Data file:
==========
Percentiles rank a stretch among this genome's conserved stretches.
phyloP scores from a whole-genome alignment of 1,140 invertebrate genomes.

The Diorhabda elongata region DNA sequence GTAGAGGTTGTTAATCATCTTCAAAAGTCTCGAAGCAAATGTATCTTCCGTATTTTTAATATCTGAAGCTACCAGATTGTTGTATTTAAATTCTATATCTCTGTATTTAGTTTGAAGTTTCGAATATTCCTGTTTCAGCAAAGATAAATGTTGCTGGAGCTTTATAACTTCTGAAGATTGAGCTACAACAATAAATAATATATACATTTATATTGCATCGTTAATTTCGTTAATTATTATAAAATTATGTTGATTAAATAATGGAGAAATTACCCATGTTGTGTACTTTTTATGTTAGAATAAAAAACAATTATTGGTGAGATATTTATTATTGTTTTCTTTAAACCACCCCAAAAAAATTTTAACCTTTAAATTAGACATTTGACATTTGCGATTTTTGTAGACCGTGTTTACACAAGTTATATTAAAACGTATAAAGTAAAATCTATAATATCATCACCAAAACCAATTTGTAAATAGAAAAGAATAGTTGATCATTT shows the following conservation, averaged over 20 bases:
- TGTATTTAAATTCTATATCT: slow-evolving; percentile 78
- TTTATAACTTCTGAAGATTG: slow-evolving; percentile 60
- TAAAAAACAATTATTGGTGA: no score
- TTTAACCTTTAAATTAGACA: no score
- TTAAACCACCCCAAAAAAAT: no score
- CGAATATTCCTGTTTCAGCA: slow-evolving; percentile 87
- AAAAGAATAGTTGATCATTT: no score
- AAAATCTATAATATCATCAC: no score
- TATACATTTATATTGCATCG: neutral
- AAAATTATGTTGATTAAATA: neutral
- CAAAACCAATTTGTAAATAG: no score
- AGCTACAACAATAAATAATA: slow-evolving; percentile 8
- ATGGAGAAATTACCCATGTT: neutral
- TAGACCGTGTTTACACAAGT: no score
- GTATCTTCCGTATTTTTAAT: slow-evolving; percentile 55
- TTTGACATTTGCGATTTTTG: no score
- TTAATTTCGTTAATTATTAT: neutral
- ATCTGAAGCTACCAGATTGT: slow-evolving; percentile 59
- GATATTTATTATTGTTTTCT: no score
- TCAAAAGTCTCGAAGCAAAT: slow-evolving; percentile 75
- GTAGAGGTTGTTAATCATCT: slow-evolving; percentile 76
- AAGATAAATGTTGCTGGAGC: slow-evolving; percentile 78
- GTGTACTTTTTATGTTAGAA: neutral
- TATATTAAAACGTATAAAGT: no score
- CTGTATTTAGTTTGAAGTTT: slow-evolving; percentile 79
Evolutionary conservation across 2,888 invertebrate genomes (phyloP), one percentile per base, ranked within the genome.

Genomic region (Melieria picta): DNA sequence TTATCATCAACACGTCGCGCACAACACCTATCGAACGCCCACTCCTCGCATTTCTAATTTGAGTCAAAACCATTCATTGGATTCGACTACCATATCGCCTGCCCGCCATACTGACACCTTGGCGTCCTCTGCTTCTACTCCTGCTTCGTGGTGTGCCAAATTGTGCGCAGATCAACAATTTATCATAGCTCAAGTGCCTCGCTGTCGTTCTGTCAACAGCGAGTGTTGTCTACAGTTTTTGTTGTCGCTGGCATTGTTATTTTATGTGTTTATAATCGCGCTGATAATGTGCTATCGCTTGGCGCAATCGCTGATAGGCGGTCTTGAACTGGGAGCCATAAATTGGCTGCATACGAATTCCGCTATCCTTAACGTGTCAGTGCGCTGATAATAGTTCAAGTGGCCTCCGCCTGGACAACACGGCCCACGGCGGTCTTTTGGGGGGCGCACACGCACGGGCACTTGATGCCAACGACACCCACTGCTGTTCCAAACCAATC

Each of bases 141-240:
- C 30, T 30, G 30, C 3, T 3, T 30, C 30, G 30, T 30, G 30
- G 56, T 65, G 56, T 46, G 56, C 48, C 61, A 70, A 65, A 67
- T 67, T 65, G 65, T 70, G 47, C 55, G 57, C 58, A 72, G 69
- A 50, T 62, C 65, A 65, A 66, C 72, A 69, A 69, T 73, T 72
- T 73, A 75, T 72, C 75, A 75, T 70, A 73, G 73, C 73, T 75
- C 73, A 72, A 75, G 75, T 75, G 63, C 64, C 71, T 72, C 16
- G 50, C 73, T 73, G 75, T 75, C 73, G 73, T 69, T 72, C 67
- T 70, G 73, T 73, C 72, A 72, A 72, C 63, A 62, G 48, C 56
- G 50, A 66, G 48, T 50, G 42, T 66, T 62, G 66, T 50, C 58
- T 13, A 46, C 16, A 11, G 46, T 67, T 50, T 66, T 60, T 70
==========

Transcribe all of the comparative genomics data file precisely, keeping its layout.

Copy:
Percentiles rank a stretch among this genome's conserved stretches.
phyloP scores from a whole-genome alignment of 1,140 invertebrate genomes.

The Diorhabda elongata region DNA sequence GTAGAGGTTGTTAATCATCTTCAAAAGTCTCGAAGCAAATGTATCTTCCGTATTTTTAATATCTGAAGCTACCAGATTGTTGTATTTAAATTCTATATCTCTGTATTTAGTTTGAAGTTTCGAATATTCCTGTTTCAGCAAAGATAAATGTTGCTGGAGCTTTATAACTTCTGAAGATTGAGCTACAACAATAAATAATATATACATTTATATTGCATCGTTAATTTCGTTAATTATTATAAAATTATGTTGATTAAATAATGGAGAAATTACCCATGTTGTGTACTTTTTATGTTAGAATAAAAAACAATTATTGGTGAGATATTTATTATTGTTTTCTTTAAACCACCCCAAAAAAATTTTAACCTTTAAATTAGACATTTGACATTTGCGATTTTTGTAGACCGTGTTTACACAAGTTATATTAAAACGTATAAAGTAAAATCTATAATATCATCACCAAAACCAATTTGTAAATAGAAAAGAATAGTTGATCATTT shows the following conservation, averaged over 20 bases:
- TGTATTTAAATTCTATATCT: slow-evolving; percentile 78
- TTTATAACTTCTGAAGATTG: slow-evolving; percentile 60
- TAAAAAACAATTATTGGTGA: no score
- TTTAACCTTTAAATTAGACA: no score
- TTAAACCACCCCAAAAAAAT: no score
- CGAATATTCCTGTTTCAGCA: slow-evolving; percentile 87
- AAAAGAATAGTTGATCATTT: no score
- AAAATCTATAATATCATCAC: no score
- TATACATTTATATTGCATCG: neutral
- AAAATTATGTTGATTAAATA: neutral
- CAAAACCAATTTGTAAATAG: no score
- AGCTACAACAATAAATAATA: slow-evolving; percentile 8
- ATGGAGAAATTACCCATGTT: neutral
- TAGACCGTGTTTACACAAGT: no score
- GTATCTTCCGTATTTTTAAT: slow-evolving; percentile 55
- TTTGACATTTGCGATTTTTG: no score
- TTAATTTCGTTAATTATTAT: neutral
- ATCTGAAGCTACCAGATTGT: slow-evolving; percentile 59
- GATATTTATTATTGTTTTCT: no score
- TCAAAAGTCTCGAAGCAAAT: slow-evolving; percentile 75
- GTAGAGGTTGTTAATCATCT: slow-evolving; percentile 76
- AAGATAAATGTTGCTGGAGC: slow-evolving; percentile 78
- GTGTACTTTTTATGTTAGAA: neutral
- TATATTAAAACGTATAAAGT: no score
- CTGTATTTAGTTTGAAGTTT: slow-evolving; percentile 79
Evolutionary conservation across 2,888 invertebrate genomes (phyloP), one percentile per base, ranked within the genome.

Genomic region (Melieria picta): DNA sequence TTATCATCAACACGTCGCGCACAACACCTATCGAACGCCCACTCCTCGCATTTCTAATTTGAGTCAAAACCATTCATTGGATTCGACTACCATATCGCCTGCCCGCCATACTGACACCTTGGCGTCCTCTGCTTCTACTCCTGCTTCGTGGTGTGCCAAATTGTGCGCAGATCAACAATTTATCATAGCTCAAGTGCCTCGCTGTCGTTCTGTCAACAGCGAGTGTTGTCTACAGTTTTTGTTGTCGCTGGCATTGTTATTTTATGTGTTTATAATCGCGCTGATAATGTGCTATCGCTTGGCGCAATCGCTGATAGGCGGTCTTGAACTGGGAGCCATAAATTGGCTGCATACGAATTCCGCTATCCTTAACGTGTCAGTGCGCTGATAATAGTTCAAGTGGCCTCCGCCTGGACAACACGGCCCACGGCGGTCTTTTGGGGGGCGCACACGCACGGGCACTTGATGCCAACGACACCCACTGCTGTTCCAAACCAATC

Each of bases 141-240:
- C 30, T 30, G 30, C 3, T 3, T 30, C 30, G 30, T 30, G 30
- G 56, T 65, G 56, T 46, G 56, C 48, C 61, A 70, A 65, A 67
- T 67, T 65, G 65, T 70, G 47, C 55, G 57, C 58, A 72, G 69
- A 50, T 62, C 65, A 65, A 66, C 72, A 69, A 69, T 73, T 72
- T 73, A 75, T 72, C 75, A 75, T 70, A 73, G 73, C 73, T 75
- C 73, A 72, A 75, G 75, T 75, G 63, C 64, C 71, T 72, C 16
- G 50, C 73, T 73, G 75, T 75, C 73, G 73, T 69, T 72, C 67
- T 70, G 73, T 73, C 72, A 72, A 72, C 63, A 62, G 48, C 56
- G 50, A 66, G 48, T 50, G 42, T 66, T 62, G 66, T 50, C 58
- T 13, A 46, C 16, A 11, G 46, T 67, T 50, T 66, T 60, T 70